Are you a leaseholder stuck in the building safety crisis and wondering where to turn? In this blogpost, we’ve pulled together a summary of the current resources that may help you.
While promising announcements come and go from the Government, developers, banks and insurers, we know that action to make homes safe and to stop the financial burden on leaseholders is far too slow, and hundreds of thousands of people are still stuck in the building safety crisis.
Throughout this crisis we have continued to press DLUHC to provide more support to leaseholders, and we will continue to give input to improve the information and resources available. We will also continue to signpost any new support that becomes available.
Contact DLUHC’s Resident Engagement team
You can contact DLUHC’s Resident Engagement Team to raise issues you are having with insurance, mortgage lending, funding contracts or any other problem.
Please include the topic in the email header so that your email reaches the right team. To speed things up, please name your building and be specific about your circumstances and the actions that you have taken to date (e.g. which banks refused your application and when), and attach written evidence if you have it.
You can also copy our team, so that we can follow up where necessary. We are a small team of volunteers and receive hundreds of emails every month so we may not be able to respond to every email, but the information you provide will help us to escalate your issues in the appropriate meetings with government officials and other stakeholders.
Contact your Constituency MP
Does your MP know that the building safety crisis isn’t over and that you are still affected? It doesn’t matter if your MP is in government or in opposition, or whether they voted for or against leaseholder protections when the legislation was passed. All MPs have a duty to support their constituents and will also want your vote at the next general election. You can find their contact details at WriteToThem.
You can also ask your MP to write to or meet your freeholder or developer, to put pressure on them to resolve your issue.
Your MP can write a letter to Ministers or have a meeting behind the scenes to raise your issues. They can also raise written or oral parliamentary questions with DLUHC ministers in the House of Commons (as long as they do not hold a ministerial or government role themselves). You can help them to help you by being specific about the question you want them to ask; try to frame your question in such a way that they can use your case to illustrate a wider building safety issue. To see the format of past written questions, check out LUHC Answers.
Contact the Recovery Strategy Unit via your MP
If the situation at your building is at an impasse – because your building owner won’t engage or is finding loopholes to avoid their responsibility under the Building Safety Act, for example – then your MP can escalate the issue to the Recovery Strategy Unit, as Michael Gove told the House of Commons on 30th January.
Where do I find relevant information from DLUHC?
It can be difficult for leaseholders affected by the building safety crisis to navigate all the relevant information on the DLUHC website. Here is some key information that you may want to bookmark:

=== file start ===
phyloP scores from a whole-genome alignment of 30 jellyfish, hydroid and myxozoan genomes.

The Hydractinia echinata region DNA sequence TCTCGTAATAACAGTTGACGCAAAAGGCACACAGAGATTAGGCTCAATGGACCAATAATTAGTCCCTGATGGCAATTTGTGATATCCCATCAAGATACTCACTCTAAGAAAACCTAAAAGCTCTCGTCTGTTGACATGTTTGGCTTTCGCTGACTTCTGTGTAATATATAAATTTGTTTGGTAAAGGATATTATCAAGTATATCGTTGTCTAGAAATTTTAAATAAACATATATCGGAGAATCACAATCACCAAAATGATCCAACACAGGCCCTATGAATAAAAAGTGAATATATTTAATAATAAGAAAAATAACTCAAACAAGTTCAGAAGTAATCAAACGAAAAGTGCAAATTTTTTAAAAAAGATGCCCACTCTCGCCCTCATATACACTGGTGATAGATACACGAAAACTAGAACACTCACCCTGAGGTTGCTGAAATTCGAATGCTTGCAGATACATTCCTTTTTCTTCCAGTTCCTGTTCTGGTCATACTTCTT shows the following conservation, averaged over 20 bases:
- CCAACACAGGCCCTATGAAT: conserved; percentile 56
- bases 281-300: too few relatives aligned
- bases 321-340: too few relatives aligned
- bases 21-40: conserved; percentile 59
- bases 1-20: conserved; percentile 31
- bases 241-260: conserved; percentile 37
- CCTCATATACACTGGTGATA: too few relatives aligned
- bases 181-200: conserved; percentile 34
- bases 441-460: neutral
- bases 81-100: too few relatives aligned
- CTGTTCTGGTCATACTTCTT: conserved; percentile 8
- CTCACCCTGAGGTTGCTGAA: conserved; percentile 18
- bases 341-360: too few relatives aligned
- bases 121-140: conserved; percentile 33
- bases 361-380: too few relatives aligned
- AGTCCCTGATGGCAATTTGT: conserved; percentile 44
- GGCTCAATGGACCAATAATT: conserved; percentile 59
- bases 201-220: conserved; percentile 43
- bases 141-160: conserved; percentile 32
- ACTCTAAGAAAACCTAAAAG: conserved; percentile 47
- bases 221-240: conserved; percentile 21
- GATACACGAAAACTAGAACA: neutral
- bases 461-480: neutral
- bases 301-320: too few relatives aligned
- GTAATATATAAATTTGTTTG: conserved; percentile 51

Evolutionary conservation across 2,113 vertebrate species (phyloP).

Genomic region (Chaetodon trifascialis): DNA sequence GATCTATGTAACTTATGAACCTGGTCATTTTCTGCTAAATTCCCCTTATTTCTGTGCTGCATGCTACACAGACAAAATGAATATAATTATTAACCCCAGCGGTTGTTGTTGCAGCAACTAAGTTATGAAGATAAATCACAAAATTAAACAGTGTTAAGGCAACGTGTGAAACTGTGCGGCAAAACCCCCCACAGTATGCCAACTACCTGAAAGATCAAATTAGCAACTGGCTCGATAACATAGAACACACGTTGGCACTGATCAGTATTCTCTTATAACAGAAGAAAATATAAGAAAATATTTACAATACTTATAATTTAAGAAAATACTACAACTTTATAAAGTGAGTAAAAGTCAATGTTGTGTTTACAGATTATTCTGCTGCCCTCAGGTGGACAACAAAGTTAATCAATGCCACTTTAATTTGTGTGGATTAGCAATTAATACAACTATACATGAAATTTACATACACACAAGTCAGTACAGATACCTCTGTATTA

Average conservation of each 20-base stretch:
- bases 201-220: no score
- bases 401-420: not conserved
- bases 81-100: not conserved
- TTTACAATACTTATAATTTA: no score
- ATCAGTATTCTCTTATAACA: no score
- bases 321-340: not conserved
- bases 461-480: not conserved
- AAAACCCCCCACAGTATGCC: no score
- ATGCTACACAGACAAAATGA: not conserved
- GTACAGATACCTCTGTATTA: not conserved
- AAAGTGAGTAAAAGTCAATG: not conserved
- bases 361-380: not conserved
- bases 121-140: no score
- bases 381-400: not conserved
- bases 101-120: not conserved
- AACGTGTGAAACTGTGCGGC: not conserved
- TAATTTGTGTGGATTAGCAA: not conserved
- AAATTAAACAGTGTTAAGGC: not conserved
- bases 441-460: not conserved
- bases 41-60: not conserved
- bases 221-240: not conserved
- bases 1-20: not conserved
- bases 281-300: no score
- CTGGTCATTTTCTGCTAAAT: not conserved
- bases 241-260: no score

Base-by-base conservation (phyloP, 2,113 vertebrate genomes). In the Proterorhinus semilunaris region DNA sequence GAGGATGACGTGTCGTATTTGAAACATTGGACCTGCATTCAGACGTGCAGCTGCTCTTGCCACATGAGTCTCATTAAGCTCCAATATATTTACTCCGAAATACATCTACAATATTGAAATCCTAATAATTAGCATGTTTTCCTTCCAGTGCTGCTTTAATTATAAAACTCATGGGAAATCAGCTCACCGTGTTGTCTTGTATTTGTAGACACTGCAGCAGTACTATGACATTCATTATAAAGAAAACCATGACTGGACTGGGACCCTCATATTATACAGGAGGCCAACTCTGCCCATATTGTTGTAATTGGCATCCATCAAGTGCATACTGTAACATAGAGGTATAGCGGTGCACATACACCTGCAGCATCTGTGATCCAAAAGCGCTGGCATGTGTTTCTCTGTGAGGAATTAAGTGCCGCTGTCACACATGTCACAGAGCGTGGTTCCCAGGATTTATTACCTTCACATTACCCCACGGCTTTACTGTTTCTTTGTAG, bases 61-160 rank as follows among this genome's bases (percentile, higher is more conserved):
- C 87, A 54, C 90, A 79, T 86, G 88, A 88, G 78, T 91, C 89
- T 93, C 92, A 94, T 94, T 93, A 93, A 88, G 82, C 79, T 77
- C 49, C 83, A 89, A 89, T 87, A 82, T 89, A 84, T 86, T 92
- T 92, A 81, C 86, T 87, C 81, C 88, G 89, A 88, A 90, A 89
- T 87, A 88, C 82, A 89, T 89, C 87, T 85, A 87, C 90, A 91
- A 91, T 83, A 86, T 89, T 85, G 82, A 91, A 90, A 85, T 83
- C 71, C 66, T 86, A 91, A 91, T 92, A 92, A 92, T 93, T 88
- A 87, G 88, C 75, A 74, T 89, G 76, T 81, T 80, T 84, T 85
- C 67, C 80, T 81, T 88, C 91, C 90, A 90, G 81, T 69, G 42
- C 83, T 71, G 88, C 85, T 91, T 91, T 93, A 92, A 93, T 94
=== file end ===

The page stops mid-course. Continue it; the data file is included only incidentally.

To date there is no specific DLUHC guidance aimed at non-qualifying leaseholders. We have raised this issue with the Department and will continue to push for specific guidance to be published.
- Guidance on what is a ‘relevant defect’.
- A summary of what leaseholders do and do not have to pay.
- Information on leaseholder contribution caps and how to determine the value of your property for the purpose of building safety costs.
- Information required from leaseholders and building owners including the Leaseholder Deed of Certificate, which you complete to prove your status as a qualifying leaseholder, and the Landlord Certificate, which your building owner must complete before they can charge you any relevant building safety costs (with links to the certificate templates).
- Frequently asked questions about the Leaseholder Deed of Certificate. We have asked DLUHC to continue to update this page with further questions to ensure it is comprehensive. Please let us know if you think any advice is missing.
- How to take action through the Property Chamber of the First-tier Tribunal. This page also includes links to the forms you will need to apply for either a Remediation Order (BSA1) or Remediation Contribution Order (BSA2).
Leaseholders Supporting Leaseholders
We often produce surveys so that we can crowdsource information on a particular issue in more depth – whether that’s asking about your experience of Housing Associations, EWS1 forms or building safety funding schemes. It may not feel as though completing a survey is helping to fix your own specific issue, but with your help we can gather real-life examples at scale, which helps us increase the pressure on officials and other stakeholders. Please keep an eye out for surveys on our Twitter page and via UKCAG’s mailing list (sign up here) and help us by taking action that will help everyone – we are stronger together.
To join a national or local cladding action group in your area, where you can both ask for and give support to other leaseholders, please visit our Campaign Partners page.
The End Our Cladding Scandal campaign calls on the Government to lead an urgent, national effort to fix the building safety crisis.
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